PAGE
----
Theory and Design in the First Machine Age

By Reyner Banham | Go to book overview

Introduction--the machine age

THIS BOOK WAS conceived and written in the late years of the Nineteenfifties, an epoch that has variously been called the Jet Age, the Detergent Decade, the Second Industrial Revolution. Almost any label that identifies anything worth identifying in the period will draw attention to some aspect of the transformation of science and technology, for these transformations have powerfully affected human life, and opened up new paths of choice in the ordering of our collective destiny. Our accession to almost unlimited supplies of energy is balanced against the possibility of making our planet uninhabitable, but this again is balanced, as we stand at the threshold of space, by the growing possibility of quitting our island earth and letting down roots elsewhere. Again, our explorations into the nature of information have made it possible, on the one hand, to set electronics to work to take the drudgery out of routine thought, and on the other hand to tailor human thinking to suit the needs of some narrow-minded power- élite.

These, of course, are the grand prospects that affect economics, morality and sociology, in the same remote and statistical way as did the perfection of cavalry, the growth of feudal organisations, the rise of money economy. But, unlike those developments of the past, which left the objects of daily life, the hierarchy of the family and the structure of sociable intercourse almost untouched, the technical revolutions of our own time strike us with infinitely greater force because the small things of life have been visibly and audibly revolutionised as well.

Even a man who does not possess an electric razor is likely--in the Westernised world at least--to dispense some previously inconceivable product, such as an aerosol shaving cream, from an equally unprecedented pressurised container, and accept with equanimity the fact that he can afford to throw away, regularly, cutting-edges that previous generations would have nursed for years. Even a housewife who does not possess a washing machine dispenses synthetic detergent from synthetic plastic packs on to synthetic fabrics whose quality and performance makes the jealously-guarded secrets of silk seem trivial. A teen-ager, curled up with a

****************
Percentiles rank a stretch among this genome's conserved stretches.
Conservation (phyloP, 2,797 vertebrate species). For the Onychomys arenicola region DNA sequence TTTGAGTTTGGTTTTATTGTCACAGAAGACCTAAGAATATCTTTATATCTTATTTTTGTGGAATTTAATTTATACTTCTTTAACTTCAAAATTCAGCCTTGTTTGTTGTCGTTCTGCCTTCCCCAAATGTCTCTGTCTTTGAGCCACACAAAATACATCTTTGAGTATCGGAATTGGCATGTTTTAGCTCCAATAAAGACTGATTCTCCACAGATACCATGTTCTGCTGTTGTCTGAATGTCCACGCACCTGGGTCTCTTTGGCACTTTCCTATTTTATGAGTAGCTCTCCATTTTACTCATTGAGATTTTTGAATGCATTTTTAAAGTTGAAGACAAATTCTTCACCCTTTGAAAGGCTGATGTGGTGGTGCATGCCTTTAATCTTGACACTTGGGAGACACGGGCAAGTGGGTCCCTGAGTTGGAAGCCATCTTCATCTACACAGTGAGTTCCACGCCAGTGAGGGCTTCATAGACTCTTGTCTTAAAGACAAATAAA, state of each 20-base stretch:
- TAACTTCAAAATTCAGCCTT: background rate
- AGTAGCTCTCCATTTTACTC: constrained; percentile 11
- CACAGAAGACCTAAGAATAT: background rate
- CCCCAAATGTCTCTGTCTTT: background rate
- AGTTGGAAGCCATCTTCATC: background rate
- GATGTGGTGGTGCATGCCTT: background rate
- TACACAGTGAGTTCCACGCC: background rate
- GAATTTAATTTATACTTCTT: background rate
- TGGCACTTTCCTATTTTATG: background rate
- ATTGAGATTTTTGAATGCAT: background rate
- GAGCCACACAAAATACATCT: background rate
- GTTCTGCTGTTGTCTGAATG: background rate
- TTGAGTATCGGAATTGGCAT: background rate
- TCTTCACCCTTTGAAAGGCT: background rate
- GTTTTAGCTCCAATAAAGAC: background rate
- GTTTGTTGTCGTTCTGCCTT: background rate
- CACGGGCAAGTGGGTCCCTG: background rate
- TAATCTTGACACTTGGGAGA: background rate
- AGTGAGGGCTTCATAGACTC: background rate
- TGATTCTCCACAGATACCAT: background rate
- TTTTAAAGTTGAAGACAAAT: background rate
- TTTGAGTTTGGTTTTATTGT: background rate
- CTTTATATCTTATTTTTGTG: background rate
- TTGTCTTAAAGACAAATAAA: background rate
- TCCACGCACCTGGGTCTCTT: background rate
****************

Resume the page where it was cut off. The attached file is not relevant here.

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Theory and Design in the First Machine Age
Table of contents

Table of contents

  • Title Page 3
  • Contents 5
  • Acknowledgements 6
  • Illustrations 7
  • Introduction--The Machine Age 9
  • Section One 13
  • 1: the Academic Tradition and the Concept of Elementary Composition 14
  • 2: Choisy 23
  • 3: the Academic Succession 35
  • 4:England:Lethaby and Scott 44
  • 5: Germany 68
  • 6: the Factory Aesthetic 79
  • 7: Adolf Loos and the Problem of Ornament 88
  • Section Two 98
  • 8: Futurism 99
  • 9: Futurism: Theory and Development 106
  • 10: Sant'Elia and Futurist Architecture 127
  • Section Three 138
  • 11: Holland 139
  • 12: De Stijl: the Dutch Phase 148
  • 13: Expressionism 163
  • 14: De Stijl 185
  • Section Four 201
  • 15: Architecture and the Cubist Tradition 202
  • 16: Progressive Building in Paris 214
  • 17: Vers Une Architecture 220
  • 18: Le Corbusier 247
  • Section Five 264
  • 19: the Berlin School 265
  • 20: the Bauhaus 276
  • 21: Germany: the Encyclopaedics 305
  • 22: Conclusion 320
  • Index to Proper Names and Buildings 331
  • Index, to Topics, Publications, and Organisations 335
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